Topic : Measurement

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« on: February 10, 2016, 05:32:32 PM »
Base quantities and their units; mass (kg),  length (m), time (s), current (A), temperature (K), amount of substance (mol):
Base QuantitiesSI Units
Amount of substancemolemol
Luminous intensitycandelacd
Derived units as products or quotients of the base units:
DerivedQuantities EquationDerived Units
Area (A)A = L2m2
Volume (V)V = L3m3
Density (ρ)ρ = m / Vkg m-3
Velocity (v)v = L / tms-1
Acceleration (a)a = Δv / tms-1 / s = ms-2
Momentum (p)p = m x v(kg)(ms-1) = kg m s-1

Derived QuantitiesEquationDerived UnitDerived Units
Special NameSymbol
Force (F)F = Δp / tNewtonN[(kg m s-1) / s = kg m s-2
Pressure (p)p = F / APascalPa(kg m s-2) / m2 = kg m-1 s-2
Energy (E)E = F x djouleJ(kg m s-2)(m) = kg m2 s-2
Power (P)P = E / twattW(kg m2 s-2) / s = kg m2 s-3
Frequency (f)f = 1 / thertzHz1 / s = s-1
Charge (Q)Q = I x tcoulombCA s
Potential Difference (V)V = E / QvoltV(kg m2 s-2) / A s = kg m2 s-3 A-1
Resistance (R)R = V / IohmΩ(kg m2 s-3 A-1) / A = kg m2 s-3 A-2
Prefixes and their symbols to indicate decimal sub-multiples or multiples of both base and derived units:
Multiplying FactorPrefixSymbol
 Estimates of physical quantities: When making an estimate, it is only reasonable to give the figure to 1 or at most 2 significant figures since an estimate is not very precise.
Physical QuantityReasonable Estimate
Mass of 3 cans (330 ml) of Coke1 kg
Mass of a medium-sized car1000 kg
Length of a football field100 m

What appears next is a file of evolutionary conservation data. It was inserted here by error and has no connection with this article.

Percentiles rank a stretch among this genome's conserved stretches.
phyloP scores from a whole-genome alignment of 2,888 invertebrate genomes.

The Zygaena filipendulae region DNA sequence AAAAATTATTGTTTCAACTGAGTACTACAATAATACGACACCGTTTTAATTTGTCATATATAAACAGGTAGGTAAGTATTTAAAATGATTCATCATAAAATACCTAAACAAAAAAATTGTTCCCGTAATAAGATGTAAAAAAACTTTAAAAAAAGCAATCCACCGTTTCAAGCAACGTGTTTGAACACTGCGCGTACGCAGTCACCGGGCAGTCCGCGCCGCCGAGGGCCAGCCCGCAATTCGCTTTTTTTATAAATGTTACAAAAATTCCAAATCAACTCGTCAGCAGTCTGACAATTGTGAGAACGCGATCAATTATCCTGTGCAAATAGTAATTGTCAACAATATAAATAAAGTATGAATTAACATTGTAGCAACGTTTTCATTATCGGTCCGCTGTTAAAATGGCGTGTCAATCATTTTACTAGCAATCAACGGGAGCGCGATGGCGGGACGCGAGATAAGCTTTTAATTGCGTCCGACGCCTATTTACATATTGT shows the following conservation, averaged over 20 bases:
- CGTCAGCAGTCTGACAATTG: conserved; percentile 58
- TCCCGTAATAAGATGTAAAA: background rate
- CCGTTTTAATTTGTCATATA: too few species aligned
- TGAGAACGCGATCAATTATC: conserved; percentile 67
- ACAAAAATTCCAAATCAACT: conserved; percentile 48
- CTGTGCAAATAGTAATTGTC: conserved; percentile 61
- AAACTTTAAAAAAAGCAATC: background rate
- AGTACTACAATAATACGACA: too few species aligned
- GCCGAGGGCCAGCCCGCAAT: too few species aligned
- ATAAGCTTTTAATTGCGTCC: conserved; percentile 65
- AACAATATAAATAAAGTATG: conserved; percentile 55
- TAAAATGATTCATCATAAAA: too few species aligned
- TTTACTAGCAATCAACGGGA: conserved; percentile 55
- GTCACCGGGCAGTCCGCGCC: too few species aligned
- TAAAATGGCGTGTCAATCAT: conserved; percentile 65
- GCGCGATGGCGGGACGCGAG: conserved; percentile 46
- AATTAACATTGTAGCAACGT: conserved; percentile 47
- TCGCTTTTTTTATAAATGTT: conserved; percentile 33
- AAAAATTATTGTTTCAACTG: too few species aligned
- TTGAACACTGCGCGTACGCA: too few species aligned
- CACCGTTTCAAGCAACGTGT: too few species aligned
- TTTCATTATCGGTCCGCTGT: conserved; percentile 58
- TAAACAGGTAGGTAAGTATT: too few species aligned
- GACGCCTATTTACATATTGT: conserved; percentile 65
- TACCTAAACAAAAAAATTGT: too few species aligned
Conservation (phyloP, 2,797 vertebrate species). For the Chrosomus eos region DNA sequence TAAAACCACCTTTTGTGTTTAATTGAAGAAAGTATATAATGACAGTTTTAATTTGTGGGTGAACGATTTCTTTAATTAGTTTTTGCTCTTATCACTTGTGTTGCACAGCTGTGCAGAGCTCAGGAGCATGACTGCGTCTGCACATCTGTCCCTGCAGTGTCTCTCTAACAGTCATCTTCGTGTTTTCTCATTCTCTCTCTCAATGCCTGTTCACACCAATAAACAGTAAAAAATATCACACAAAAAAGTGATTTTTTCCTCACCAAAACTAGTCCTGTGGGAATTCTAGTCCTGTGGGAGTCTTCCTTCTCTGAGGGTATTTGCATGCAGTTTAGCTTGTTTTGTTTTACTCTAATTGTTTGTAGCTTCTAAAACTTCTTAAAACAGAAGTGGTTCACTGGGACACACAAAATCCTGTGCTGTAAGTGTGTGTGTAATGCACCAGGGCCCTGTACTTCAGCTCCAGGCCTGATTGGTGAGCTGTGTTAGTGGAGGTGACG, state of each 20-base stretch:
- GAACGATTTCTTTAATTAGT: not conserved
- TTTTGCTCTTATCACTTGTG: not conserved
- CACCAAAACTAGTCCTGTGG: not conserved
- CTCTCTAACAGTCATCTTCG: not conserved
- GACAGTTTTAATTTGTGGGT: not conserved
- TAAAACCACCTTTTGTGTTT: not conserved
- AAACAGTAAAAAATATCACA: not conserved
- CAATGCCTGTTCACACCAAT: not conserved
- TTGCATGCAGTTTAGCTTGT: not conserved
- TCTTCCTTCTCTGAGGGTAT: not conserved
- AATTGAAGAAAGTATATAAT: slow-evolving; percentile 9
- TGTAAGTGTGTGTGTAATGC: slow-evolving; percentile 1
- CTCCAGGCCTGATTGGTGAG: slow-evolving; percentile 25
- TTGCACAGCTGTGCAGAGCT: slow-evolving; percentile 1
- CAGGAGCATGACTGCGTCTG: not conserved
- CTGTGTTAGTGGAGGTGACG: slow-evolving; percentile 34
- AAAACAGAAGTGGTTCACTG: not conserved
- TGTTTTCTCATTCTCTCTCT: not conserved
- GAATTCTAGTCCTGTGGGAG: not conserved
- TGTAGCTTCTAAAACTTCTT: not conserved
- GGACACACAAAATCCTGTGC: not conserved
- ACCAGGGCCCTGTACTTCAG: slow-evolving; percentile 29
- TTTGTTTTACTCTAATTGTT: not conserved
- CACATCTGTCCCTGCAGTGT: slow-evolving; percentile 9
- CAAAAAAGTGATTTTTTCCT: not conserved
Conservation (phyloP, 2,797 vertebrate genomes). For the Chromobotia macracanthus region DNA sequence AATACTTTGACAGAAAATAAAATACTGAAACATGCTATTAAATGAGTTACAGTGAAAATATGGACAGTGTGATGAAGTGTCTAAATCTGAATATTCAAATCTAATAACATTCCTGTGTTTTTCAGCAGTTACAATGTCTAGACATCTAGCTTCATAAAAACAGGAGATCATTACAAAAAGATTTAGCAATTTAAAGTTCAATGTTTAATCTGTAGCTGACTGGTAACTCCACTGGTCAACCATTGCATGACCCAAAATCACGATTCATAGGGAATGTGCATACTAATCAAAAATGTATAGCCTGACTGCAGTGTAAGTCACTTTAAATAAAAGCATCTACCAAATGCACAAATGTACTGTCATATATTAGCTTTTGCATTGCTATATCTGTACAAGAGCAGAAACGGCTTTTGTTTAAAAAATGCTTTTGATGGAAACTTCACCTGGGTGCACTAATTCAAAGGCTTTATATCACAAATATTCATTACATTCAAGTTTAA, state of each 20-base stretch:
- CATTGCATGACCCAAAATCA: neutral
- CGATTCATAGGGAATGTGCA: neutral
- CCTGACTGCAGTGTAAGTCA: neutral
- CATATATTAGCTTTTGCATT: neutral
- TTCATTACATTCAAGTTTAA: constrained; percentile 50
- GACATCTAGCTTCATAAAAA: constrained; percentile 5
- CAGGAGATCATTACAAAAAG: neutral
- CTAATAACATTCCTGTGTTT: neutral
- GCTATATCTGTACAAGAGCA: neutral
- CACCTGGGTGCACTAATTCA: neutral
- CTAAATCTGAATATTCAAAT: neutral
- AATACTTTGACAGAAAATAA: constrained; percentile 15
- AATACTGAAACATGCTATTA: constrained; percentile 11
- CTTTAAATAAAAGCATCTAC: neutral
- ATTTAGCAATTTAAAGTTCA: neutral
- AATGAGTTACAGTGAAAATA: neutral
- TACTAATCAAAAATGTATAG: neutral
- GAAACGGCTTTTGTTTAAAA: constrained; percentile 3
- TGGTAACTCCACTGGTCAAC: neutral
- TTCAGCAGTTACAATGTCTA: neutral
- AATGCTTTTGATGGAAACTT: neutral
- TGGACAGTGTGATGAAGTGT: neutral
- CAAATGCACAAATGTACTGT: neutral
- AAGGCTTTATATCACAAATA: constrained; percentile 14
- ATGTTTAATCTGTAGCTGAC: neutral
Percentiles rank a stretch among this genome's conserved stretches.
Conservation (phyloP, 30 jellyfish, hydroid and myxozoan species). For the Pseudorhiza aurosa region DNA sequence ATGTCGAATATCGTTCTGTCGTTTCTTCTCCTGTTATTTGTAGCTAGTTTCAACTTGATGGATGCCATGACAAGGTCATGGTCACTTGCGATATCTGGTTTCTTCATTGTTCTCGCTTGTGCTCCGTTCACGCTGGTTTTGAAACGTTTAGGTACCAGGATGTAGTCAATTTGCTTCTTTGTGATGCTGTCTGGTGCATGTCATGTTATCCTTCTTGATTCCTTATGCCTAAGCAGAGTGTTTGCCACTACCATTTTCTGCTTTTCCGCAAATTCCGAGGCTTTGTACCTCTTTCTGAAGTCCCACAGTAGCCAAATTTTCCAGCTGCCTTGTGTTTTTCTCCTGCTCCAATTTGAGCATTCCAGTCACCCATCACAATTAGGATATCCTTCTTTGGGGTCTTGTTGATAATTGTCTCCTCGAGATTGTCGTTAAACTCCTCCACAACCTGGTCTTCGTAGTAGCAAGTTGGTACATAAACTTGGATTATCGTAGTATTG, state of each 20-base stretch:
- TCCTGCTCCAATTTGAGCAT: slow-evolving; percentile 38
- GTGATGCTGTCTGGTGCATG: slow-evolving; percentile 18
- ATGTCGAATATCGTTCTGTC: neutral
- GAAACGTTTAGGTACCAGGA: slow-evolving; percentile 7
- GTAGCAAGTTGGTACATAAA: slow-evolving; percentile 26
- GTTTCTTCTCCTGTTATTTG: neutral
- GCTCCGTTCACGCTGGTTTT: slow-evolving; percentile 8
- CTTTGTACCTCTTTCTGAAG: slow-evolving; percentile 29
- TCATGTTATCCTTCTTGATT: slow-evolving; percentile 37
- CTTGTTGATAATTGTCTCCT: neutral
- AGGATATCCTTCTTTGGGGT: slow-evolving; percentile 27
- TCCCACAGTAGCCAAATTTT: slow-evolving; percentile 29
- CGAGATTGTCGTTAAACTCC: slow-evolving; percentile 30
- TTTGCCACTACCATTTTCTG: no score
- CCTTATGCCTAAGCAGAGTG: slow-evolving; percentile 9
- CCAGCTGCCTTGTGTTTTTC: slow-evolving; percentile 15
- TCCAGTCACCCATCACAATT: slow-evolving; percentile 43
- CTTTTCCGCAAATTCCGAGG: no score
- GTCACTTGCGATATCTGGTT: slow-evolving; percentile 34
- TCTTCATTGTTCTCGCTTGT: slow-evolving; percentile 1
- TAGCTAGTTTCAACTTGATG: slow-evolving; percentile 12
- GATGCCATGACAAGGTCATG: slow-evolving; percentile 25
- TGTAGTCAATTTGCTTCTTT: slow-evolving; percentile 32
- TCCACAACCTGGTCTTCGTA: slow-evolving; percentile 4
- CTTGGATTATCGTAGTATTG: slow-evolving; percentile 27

Reaction time of a young man0.2 s
  • Occasionally, students are asked to estimate the area under a graph. The usual method of counting squares within the enclosed area is used. (eg. Topic 3 (Dynamics), N94P2Q1c)
  • Often, when making an estimate, a formula and a simple calculation may be involved.
EXAMPLE 1: Estimate the average running speed of a typical 17-year-old‟s 2.4-km run.
velocity = distance / time = 2400 / (12.5 x 60) = 3.2 ≈3 m
  EXAMPLE 2: Which estimate is realistic?
AThe kinetic energy of a bus travelling on an expressway is 30000JA bus of mass m travelling on an expressway will travel between 50 to 80 kmh-1, which is 13.8 to 22.2 ms-1. Thus, its KE will be approximately m(182) = 162m. Thus, for its KE to be 30000J: 162m = 30000. Thus, m = 185kg, which is an absurd weight for a bus; ie. This is not a realistic estimate.
BThe power of a domestic light is 300W.A single light bulb in the house usually runs at about 20W to 60W. Thus, a domestic light is unlikely to run at more than 200W; this estimate is rather high.
CThe temperature of a hot oven is 300 K.300K = 27 0C. Not very hot.
DThe volume of air in a car tyre is 0.03 m3.[/t][/t]
Estimating the width of a tyre, t, is 15 cm or 0.15 m, and estimating R to be 40 cm and r to be 30 cm,
volume of air in a car tyre is
 = π(R2 r2)t
 = π(0.42 0.32)(0.15)
 = 0.033 m3
 ≈ 0.03 m3 (to one sig. fig.)
 Distinction between systematic errors (including zero errors) and random errors and between precision and accuracy: Random error: is the type of error which causes readings to scatter about the true value.